- The Washington Times - Thursday, October 4, 2007

Washington defensive end Andre Carter is quietly proving he’s the pass rusher the Redskins expected when they gave him a $30 million contract in March 2006.

Carter has six sacks in his last seven games dating to December. Only four Redskins produced better clusters of sacks during the past decade. Three of them — linebackers Ken Harvey (1997) and LaVar Arrington (2002) and defensive end Marco Coleman (2000) — wound up in the Pro Bowl. That seems far-fetched for Carter with just two sacks in three games this year, which doesn’t even put him in the NFC’s top 20.

“Six sacks in seven weeks is good, but I’m never content with my performance,” said Carter, who’s on pace for 11 sacks, which would be Washington’s second most in 13 years. “Last October, I was trying to learn the scheme. When you’re learning, you’re thinking too much. It was a strange transition after playing linebacker the year before.”

Carter said that talking with defensive coaches Gregg Williams and Greg Blache during the 2006 bye week made a difference even though his hot stretch didn’t start for another month.

“Whatever I was doing in San Francisco is working again,” said Carter, who led the 49ers with a career-high 12½ sacks in 2002. “I don’t have any special move. I’m a much better player than I was when I was there. My endurance and my level of conditioning are better.”

Not that the sculpted 6-foot-4, 252-pound Carter was ever a slouch in the weight room.

“[Andre]’s one of the best-trained athletes,” Redskins coach Joe Gibbs said. “He’s off to a real good start, and [from what] I saw last year, he gets better as the year goes because he has such great conditioning, and most guys will wear down. He’s more accustomed to what we’re doing. He and [Blache] have a great relationship. He’s got a great motor. He goes hard. He never says a word in practice. [But] he’s first at everything.”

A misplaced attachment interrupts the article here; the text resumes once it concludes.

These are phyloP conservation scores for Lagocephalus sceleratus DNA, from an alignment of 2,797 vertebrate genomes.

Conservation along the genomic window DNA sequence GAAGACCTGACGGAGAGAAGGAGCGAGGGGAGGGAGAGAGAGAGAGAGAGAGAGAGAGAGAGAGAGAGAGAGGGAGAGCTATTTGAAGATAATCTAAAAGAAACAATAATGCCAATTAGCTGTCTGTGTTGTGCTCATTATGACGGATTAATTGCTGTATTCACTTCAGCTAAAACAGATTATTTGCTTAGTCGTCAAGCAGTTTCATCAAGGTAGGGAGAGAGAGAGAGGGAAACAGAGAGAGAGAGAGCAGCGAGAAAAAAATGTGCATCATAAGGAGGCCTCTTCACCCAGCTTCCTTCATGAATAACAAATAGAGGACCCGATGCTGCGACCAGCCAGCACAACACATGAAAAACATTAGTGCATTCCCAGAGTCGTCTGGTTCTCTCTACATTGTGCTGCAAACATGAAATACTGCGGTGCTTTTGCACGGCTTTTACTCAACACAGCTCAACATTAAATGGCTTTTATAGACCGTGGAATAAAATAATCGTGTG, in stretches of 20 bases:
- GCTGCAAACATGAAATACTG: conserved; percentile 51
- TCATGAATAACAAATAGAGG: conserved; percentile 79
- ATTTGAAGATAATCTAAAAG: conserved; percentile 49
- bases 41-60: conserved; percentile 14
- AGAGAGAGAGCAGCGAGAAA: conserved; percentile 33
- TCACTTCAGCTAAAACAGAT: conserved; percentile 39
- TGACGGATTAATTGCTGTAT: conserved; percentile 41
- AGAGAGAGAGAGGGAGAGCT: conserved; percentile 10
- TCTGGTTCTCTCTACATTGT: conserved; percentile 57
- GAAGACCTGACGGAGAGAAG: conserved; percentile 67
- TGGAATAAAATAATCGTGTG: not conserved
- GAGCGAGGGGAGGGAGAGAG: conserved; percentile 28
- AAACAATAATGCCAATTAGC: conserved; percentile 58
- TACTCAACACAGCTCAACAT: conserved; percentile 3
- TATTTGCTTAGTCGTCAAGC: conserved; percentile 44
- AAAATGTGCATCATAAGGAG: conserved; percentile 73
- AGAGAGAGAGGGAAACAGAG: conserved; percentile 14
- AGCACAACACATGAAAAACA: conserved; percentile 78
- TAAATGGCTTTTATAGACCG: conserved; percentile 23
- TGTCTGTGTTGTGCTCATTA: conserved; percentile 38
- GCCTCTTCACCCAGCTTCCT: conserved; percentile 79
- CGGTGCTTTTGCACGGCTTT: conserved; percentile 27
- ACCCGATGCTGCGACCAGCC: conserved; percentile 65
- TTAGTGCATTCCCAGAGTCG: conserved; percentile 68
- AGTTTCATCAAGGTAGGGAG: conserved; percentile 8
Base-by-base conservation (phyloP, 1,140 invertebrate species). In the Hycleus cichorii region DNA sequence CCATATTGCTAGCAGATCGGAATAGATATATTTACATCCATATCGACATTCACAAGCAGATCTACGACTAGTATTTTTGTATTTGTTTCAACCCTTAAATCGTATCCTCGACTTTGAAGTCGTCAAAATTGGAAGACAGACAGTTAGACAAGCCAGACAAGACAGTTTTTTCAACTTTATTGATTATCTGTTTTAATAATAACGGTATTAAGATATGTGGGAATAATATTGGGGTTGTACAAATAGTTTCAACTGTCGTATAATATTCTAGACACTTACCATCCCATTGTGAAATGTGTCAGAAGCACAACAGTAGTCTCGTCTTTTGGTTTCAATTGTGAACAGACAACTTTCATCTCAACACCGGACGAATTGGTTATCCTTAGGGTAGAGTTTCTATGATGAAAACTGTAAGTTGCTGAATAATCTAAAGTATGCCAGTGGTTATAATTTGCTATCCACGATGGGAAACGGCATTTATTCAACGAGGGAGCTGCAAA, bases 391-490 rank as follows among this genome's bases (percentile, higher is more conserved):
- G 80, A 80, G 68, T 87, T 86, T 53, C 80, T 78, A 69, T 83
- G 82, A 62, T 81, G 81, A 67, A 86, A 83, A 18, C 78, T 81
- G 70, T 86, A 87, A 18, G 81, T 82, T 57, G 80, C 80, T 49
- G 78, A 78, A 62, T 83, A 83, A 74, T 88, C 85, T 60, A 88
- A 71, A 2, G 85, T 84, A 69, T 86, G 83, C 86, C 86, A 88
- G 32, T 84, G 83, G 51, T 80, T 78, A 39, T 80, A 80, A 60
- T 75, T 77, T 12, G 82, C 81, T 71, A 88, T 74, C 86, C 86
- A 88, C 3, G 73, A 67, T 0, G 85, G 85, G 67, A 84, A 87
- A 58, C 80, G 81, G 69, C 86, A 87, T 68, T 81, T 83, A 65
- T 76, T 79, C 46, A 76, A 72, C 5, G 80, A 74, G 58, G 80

Carter could become the first Redskins player since Dan Wilkinson in 1998 and 1999 to lead the team in sacks two years in a row. And Sunday’s game at Detroit could be a prime chance to add to Carter’s total. The pass-happy Lions have surrendered a league-high 21 sacks.

“As a rusher, you love playing a team that passes the ball so much,” said left end Phillip Daniels, who compiled Washington’s other recent impressive sack tear in 2005. “Sacks are hard to get. You get one it’s a good day. Guys are chipping on you on the edge, or backs are chipping on you, or the ball’s coming out quick.”

Daniels took advantage of Dallas backup Rob Pettiti for his team-record four sacks in Week 15 of 2005.

“I was in a zone that day,” said Daniels, who got to Drew Bledsoe four times in the first 22 minutes of the second half. “No one could stop me. I just went in at halftime saying I had been close and knowing that I could beat this guy. You don’t want a backup to really shine against you. I came out after halftime with a look like, ‘I’m supposed to get the quarterback.’ It was crazy they never gave the guy help.”

Carter’s not in a similar zone, but Daniels is still impressed.

“Andre’s being real consistent,” Daniels said. “He had been a linebacker in San Fran, and he had to get comfortable with his hand in the dirt again. Now he’s not thinking at all. He’s just going. He’s using the speed rush a lot more, just beating his man from the edge with his first three steps. Those are the most important steps for a pass rusher. That speed rush is setting up everything else.”

Carter, whose father, Rubin, was a defensive tackle for Denver for 12 years, said NFL history helps him set up his moves.

“I watched ESPN’s top 10 pass rushers of all time during training camp,” Carter said. “You kinda learn from the greats, how they set up their opponents. Rushing the passer is a different mind-set than playing the run. It’s 100 percent full-speed, relentless just trying to get to the quarterback.”

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